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Penn State is using Spring ball to recreate, and learn from critical 2014 game situations


For a handful of years now, the insanely popular Madden video game series has had a mode where you can go back to the previous season, or close games in the previous week, and take over a team to try and recreate the outcome with your own unique spin. Sometimes it's scoring the go ahead touchdown with Peyton Manning with 37 seconds left and 80-yards in front of you, other times it's stopping Tom Brady in the red zone with the game on the line.

Take that last play in the Super Bowl for example, instead of calling a pass play on the one yard line Madden allows you to plug yourself into that exact situation; down 24-28 as Pete Carroll's Seattle Seahawks with the opportunity just turn around and hand the ball off to Marshawn Lynch instead for the easy winning touchdown to knock off the Patriots (or you could always throw the ball over the middle...your choice). Changing the outcome effectively gives you the feeling that you've somehow changed the course of football history - except you really haven't at all.

James Franklin and his staff are doing something similar with their Spring practices at Penn State, taking critical situations from their 2014 season, and replaying them under controlled conditions to learn from the mistakes that were made.

The most recent practice example came from their game against Illinois, and they recreated the exact situation down to the yard line, time left, and timeouts remaining. Back in the fall, with under four minutes to go, Penn State just needed to run the ball successfully, and get a few first downs to drain the clock. Instead they ended up punting the ball on fourth-and-one, leaving the door open for Illinois to put together a 54-yard, seven-play drive that ended with the Illini kicking a 36-yard field goal to win the game.

"We've gone back and taken all these game situations from last year, and now we're going to play them out so we can learn from some of the mistakes that we made last year. Now our offense was able to line up and win both those situations in terms of eating up the clock."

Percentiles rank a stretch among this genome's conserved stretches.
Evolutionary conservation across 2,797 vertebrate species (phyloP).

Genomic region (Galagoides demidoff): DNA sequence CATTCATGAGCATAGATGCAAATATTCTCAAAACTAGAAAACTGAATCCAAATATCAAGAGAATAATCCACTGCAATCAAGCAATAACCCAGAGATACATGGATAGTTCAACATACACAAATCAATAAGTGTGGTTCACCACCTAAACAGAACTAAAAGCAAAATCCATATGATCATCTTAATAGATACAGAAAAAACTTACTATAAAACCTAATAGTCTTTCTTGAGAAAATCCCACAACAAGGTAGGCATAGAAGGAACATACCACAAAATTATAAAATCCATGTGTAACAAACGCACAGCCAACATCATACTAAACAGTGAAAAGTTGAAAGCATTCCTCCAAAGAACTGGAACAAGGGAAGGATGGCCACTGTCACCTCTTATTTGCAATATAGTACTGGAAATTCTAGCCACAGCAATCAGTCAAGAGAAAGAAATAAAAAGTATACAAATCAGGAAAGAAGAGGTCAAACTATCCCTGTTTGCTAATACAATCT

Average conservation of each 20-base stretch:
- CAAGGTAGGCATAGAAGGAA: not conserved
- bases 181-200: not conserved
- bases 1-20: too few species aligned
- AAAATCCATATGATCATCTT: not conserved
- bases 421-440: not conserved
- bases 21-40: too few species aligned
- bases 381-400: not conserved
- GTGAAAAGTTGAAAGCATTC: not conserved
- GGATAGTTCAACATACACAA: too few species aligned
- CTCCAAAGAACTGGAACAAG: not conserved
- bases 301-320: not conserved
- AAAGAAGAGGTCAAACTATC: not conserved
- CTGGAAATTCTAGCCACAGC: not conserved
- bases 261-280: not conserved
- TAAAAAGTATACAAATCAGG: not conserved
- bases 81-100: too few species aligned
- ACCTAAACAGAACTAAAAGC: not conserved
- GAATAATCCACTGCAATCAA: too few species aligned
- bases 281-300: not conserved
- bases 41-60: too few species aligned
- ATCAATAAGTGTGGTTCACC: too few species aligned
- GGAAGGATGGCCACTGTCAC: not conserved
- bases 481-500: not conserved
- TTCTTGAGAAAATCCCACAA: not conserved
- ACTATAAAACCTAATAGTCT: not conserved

"It's one of those things that you're trying to make it more valuable," Franklin added when asked if this was an approach he's always used. "If I get up there and just say 'four minute situation, three minutes and ten seconds left, two timeouts,' or just come up with something, but if I could tell them, 'this is the situation, and this is exactly where we were at last year against Illinois. Offense, you want to end the game on your terms, controlling your own fate, and controlling your own destiny. Defense, we're trying to get off the field, and give the ball back to the offense."

"So you go through the whole thing, and anytime you can point back to a specific example, it carries more weight. Especially when it was a situation that we weren't successful in."

"We may even take a situation from the Super Bowl," Franklin explained. "It's just something that I can call out and say 'here's the situation from the Super Bowl, here's the situation from the AFC Championship, here's the situation from the Big Ten Championship, or something from ourselves, is probably even more relevant."